Ex-Takeda exec hits the ground running at the helm of rare disease biotech — with 3 priorities off the bat; Seasoned CEO jumps to ALS upstart
→ After spending years in the biopharma and rare disease space, Tauhid Ali finally got the opportunity to fulfill a personal ambition: to co-found and create a biotech company in the rare disease space. And he’s officially joining the transatlantic biotech, which has personnel in both the UK and the US, as CEO.
After the company was founded in the second half of 2021, Oak Hill Bio officially emerged from stealth in February with Takeda throwing its weight behind the biotech — by out-licensing Takeda assets and taking an equity stake in the company. Takeda sent over some talent to kick things off with a bang: CMO Victoria Niklas, most recently global program leader a Takeda asset, now one of Oak Hill’s lead programs, as well as Norman Barton, the exec behind the other lead program at Oak Hill. Daniel Curran, Takeda’s head of rare genetics and hematology therapeutic area unit, also joined the board of directors.
While the biotech is getting its feet off the ground, Ali has already went ahead on some of the groundwork, starting with networking at the global healthcare conference currently being hosted by RBC Capital in NYC.
And in the meantime, Ali sat down with Endpoints News.
Ali, originally from Scotland, grew up with a science background — his father was a physician, and also grew up alongside people who suffered from different chronic illnesses.
“And I was just motivated to do something in my life that I could look back on and say I was a part of a team — with a stress on team — that contributed to getting a therapeutic to market and more importantly to patients,” Ali said.
With that background, Ali then went to university, getting his master’s degree from the Welsh School of Pharmacy and then going on to get his PhD at Cardiff University, specializing in Parkinson’s disease. From there, it was pretty much nothing but rare disease, working with big companies such as UCB, Ipsen, and Shire Pharmaceuticals before Shire got bought out by Takeda, where Ali eventually ended up spending a few years.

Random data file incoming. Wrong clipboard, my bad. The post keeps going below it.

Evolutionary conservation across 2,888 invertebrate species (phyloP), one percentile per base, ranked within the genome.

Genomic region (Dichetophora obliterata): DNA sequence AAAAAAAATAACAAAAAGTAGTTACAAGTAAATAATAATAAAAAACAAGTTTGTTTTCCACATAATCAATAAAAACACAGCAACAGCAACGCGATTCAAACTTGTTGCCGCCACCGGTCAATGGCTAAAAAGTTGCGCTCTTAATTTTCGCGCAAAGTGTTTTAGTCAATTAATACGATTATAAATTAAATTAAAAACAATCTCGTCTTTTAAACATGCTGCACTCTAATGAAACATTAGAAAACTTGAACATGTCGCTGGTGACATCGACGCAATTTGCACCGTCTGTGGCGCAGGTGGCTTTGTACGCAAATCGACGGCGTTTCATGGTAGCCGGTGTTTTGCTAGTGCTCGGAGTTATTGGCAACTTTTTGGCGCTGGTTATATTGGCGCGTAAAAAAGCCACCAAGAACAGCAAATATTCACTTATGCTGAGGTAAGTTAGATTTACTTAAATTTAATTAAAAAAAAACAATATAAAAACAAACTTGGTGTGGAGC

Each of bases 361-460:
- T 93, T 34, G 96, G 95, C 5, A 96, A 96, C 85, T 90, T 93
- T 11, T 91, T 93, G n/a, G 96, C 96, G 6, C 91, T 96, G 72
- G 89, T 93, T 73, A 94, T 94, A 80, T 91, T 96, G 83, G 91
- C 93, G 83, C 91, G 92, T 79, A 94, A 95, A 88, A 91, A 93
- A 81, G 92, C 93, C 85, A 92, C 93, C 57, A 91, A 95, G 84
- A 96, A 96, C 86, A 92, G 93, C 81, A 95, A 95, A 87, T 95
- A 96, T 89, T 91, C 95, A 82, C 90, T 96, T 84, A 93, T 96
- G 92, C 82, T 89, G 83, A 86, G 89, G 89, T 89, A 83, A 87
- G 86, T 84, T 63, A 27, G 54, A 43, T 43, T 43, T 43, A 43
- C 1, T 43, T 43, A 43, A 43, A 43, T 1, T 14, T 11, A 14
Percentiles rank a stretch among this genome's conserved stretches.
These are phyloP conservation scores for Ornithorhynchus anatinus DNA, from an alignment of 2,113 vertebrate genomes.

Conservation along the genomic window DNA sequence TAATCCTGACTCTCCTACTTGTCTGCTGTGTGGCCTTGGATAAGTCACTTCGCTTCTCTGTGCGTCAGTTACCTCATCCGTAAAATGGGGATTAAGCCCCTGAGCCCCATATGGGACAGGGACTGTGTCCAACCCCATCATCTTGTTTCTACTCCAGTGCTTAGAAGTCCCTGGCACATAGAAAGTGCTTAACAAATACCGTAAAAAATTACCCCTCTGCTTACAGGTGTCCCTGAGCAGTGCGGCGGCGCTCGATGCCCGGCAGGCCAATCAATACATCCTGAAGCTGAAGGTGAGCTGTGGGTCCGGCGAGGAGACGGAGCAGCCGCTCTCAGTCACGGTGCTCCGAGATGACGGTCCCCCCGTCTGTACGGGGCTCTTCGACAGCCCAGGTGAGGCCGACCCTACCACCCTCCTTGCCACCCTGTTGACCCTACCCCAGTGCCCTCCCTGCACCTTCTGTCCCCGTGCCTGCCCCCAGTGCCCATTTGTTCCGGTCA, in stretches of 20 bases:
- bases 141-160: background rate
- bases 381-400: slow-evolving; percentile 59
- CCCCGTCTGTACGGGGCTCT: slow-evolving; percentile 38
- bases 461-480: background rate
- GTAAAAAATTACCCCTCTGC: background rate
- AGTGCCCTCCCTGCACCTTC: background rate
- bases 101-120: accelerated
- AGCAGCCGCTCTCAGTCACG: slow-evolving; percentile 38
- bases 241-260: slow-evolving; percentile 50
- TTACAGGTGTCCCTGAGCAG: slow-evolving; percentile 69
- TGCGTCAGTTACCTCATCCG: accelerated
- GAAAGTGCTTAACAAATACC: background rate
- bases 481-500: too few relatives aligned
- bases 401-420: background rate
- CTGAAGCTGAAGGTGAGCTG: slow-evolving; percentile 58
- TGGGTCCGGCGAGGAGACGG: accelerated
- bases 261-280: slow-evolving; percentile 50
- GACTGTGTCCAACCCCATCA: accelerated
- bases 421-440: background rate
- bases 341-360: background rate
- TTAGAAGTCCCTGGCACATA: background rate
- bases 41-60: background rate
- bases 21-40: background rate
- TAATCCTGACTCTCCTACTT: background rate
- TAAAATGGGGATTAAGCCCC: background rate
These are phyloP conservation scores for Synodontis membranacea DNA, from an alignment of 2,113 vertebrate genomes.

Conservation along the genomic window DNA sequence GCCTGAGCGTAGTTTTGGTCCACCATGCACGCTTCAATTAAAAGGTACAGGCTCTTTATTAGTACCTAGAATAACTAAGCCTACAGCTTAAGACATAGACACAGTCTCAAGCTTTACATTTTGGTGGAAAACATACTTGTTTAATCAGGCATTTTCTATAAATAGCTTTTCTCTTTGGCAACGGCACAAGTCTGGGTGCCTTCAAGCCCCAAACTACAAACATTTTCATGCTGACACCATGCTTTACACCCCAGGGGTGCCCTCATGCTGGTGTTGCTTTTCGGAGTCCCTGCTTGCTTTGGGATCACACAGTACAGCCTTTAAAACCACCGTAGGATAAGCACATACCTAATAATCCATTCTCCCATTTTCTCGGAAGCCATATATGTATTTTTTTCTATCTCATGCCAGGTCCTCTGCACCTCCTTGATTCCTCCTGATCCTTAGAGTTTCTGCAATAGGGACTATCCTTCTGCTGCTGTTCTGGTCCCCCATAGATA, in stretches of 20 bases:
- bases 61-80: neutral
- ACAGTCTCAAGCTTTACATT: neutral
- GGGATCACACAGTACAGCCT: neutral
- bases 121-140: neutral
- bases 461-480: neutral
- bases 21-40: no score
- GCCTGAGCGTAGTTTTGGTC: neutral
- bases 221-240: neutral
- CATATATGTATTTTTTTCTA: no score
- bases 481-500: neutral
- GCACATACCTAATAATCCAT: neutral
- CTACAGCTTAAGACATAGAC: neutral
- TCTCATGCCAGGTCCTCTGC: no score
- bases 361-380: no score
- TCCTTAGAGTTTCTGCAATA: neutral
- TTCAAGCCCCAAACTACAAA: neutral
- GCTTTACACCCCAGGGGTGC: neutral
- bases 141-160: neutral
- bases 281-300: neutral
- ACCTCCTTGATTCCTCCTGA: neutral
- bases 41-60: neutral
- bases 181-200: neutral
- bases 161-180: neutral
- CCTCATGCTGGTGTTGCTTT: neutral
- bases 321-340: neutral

While at Takeda, Ali founded a virtual rare disease unit called TAKcelerator, an in-house semi-autonomous accelerator. The goal, according to Ali, was looking at single assets, and then take them through preclinical and early clinical stages. After that’s done, pivot to working with VCs and spin out single-asset biotechs with an emphasis in rare disease.
“It was a way to learn — one, about rare disease drug development, patient advocacy, and also, interestingly, on operational execution. That was, how can we be more agile and laser focused in the way that we do R&D,” Ali added.
The biotech’s focus so far (albeit not very long yet) is rare disease and neonatal indications — which could open the door for a substantial share of the market in the US if the biotech is successful.
The biotech’s lead drug candidate, OHB-607, is a former Shire drug that was designed to treat complications for extremely preterm infants. The candidate is a recombinant version of insulin-like growth factor 1, which has been noted as a key driver of fetal growth that the fetus produces very little of until reaching 30 weeks.